Seattle Mariners

Three takeaways after Mariners’ wild-card chances dim after another loss to Houston

Right fielder Mitch Haniger had to chase after the ball when center fielder Guillermo Heredia’s attempt at a diving catch came up short.
Right fielder Mitch Haniger had to chase after the ball when center fielder Guillermo Heredia’s attempt at a diving catch came up short. AP

If there’s any good news for the Mariners after Saturday’s 8-6 loss at Houston — and you have look hard even with their late not-enough rally — it might be that they have only one more game this season against the Astros.

A ravaged rotation isn’t the only reason the Mariners now need a cavalry charge over the final two weeks to avoid extending their MLB-worst postseason drought to 16 seasons.

Their predicament also stems from their inability to handle the Astros.

Saturday’s loss shoved the Mariners back under .500 at 74-75 and, with just 13 games remaining, kept them 3 1/2 games behind Minnesota in the race for the American League’s final wild-card spot.

It also marked the Mariners’ fifth straight loss to the Astros in September while were trying to mount a postseason push. Overall, Houston holds a 13-5 edge in the season series.

Do the math.

The Mariners are eight games under .500 against the Astros, and seven games over .500 against everyone else. Their postseason hopes are teetering simply because of Houston.

Saturday unfolded in familiar fashion. The Mariners mustered little against Astros ace Dallas Keuchel, who improved to 13-4 by yielding just one run and four hits in six innings.

Once Keuchel exited, the Mariners, trailing 7-1, stormed back against the Houston relievers Francis Martes and Tony Sipp by scoring four runs in the eighth inning. They had the go-ahead run at the plate with no outs.

Then the Mariners flatlined against Joe Musgrove, who struck out pinch-hitters Mike Zunino and Ben Gamel before retiring Carlos Ruiz on a soft liner to short.

"We got something going in the eighth," manager Scott Servais said. "Our hole was just a little too big to get out of it."

Houston answered with one run later in the inning against Ryan Garton before Musgrove closed out the game for his first career save.

Bottom line: Another loss to the Astros, who clinched no worse than a tie for the American League West Division pennant.

Mariners right-hander Erasmo Ramirez (5-6) entered the day with a streak of six straight quality starts, but a bit of bad luck ended that run when the Astros struck for four two-out runs in the second inning.

Carlos Beltran led off with a single on a grounder that caromed off first base. Ramirez then walked Alex Bregman but had a chance to escape unharmed after retiring the next two batters.

But Derek Fisher painted the left-field foul line with an inside-out swing for an RBI double, and George Springer followed with a two-run single into center field before Josh Reddick drove an RBI double into the left-field gap for a 4-0 lead.

"I was behind a lot in counts, and pitches were hanging," Ramirez said. "But the season isn’t over yet. We still have more games to go and opportunities, so we have to be ready for the next one."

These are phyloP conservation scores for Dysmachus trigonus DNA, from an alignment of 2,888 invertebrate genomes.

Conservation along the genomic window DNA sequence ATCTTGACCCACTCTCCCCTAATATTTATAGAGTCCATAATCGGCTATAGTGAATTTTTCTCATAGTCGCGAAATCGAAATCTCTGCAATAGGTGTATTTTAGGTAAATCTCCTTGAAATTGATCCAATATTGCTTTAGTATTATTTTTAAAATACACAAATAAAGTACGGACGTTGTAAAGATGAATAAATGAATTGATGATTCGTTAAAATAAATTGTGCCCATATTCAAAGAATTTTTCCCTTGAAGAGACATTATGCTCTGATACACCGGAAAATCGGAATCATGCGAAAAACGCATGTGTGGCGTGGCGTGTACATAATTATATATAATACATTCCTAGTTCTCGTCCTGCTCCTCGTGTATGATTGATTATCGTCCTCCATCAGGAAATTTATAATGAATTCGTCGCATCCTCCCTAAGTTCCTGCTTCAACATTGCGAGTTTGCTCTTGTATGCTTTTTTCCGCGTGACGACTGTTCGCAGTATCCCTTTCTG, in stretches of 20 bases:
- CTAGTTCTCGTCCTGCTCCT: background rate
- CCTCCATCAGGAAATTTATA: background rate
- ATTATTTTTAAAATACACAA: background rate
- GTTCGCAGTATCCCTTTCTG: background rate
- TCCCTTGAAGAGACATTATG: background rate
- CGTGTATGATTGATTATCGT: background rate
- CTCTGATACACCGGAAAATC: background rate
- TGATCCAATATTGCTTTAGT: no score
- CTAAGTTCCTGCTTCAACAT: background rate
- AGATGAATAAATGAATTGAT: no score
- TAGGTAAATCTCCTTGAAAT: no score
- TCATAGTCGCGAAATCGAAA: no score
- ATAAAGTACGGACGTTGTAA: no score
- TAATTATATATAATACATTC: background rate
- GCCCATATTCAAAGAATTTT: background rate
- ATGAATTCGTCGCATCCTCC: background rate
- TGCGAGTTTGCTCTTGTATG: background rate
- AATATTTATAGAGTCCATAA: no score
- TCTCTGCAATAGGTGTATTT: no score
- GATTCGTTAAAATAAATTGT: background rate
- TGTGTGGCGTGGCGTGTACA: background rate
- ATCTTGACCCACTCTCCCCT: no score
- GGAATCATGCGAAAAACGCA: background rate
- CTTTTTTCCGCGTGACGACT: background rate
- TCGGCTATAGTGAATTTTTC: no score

***Miranda sighting: Lefty Ariel Miranda worked a scoreless seventh inning in his first relief appearance of the season. He was pulled from the rotation after lasting just 1 2/3 innings Sept. 11 in a loss at Texas.

Rookie right-hander Andrew Moore (1-3 with a 5.36 ERA) will start Sunday in Miranda’s place when the Mariners conclude their weekend series at Houston. Veteran right-hander Justin Verlander (12-8, 3.58 ERA) will start for the Astros.

Miranda was 8-7 with a 4.90 ERA in 29 starts but won just two of his last 16 starts while compiling a 5.98 ERA in that span.

"He’s had (four days) off," Servais said. "He felt really good. He wanted to get back out there. I know Mel (Stottlemyre, the pitching coach) has worked with him. Mel said he’s got the life back in his arm.

"We’ll use him. We’ll keep him fresh, keep him going. If we want to start him, we can. Or we can bring him out of the bullpen."

***Coming up short: The Mariners had two big chances and let them both of them slip away.

They trailed 4-0 when they loaded the bases with one out against Keuchel in the fifth inning, but Taylor Motter hit a room-service hop back to the mound that Keuchel turned into an inning-ending double play.

"Keuchel was really good," Servais said. "The sinker, he got a lot of ground balls. You’re only going to get limited chances against him. We had one there and didn’t cash in."

The Mariners pulled themselves back into the game with a four-run eighth inning and had go-ahead run at the plate with no outs. Houston turned to Musgrove at that point, and the Mariners got no closer.

***Streak ends in a thud: Perhaps the law of averages caught up with Ramirez, who gave up six runs and eight hits in four-plus innings.

"His command and stuff really wasn't sharp in the (four-run) second inning," Servais said. "He hung in there but, obviously, it wasn’t the best outing he’s had with us.

"They put good at-bats on him. They used the whole field. They didn’t try to pull him."

Over his six previous outings, all quality starts, Ramirez held opponents to 10 runs and 25 hits in 36 2/3 innings for a 2.45 ERA in that span.

Despite his streak, Ramirez is now 1-3 overall in nine starts for the Mariners since arriving from Tampa Bay in a July 28 trade for reliever Steve Cishek.

Bob Dutton: @TNT_Mariners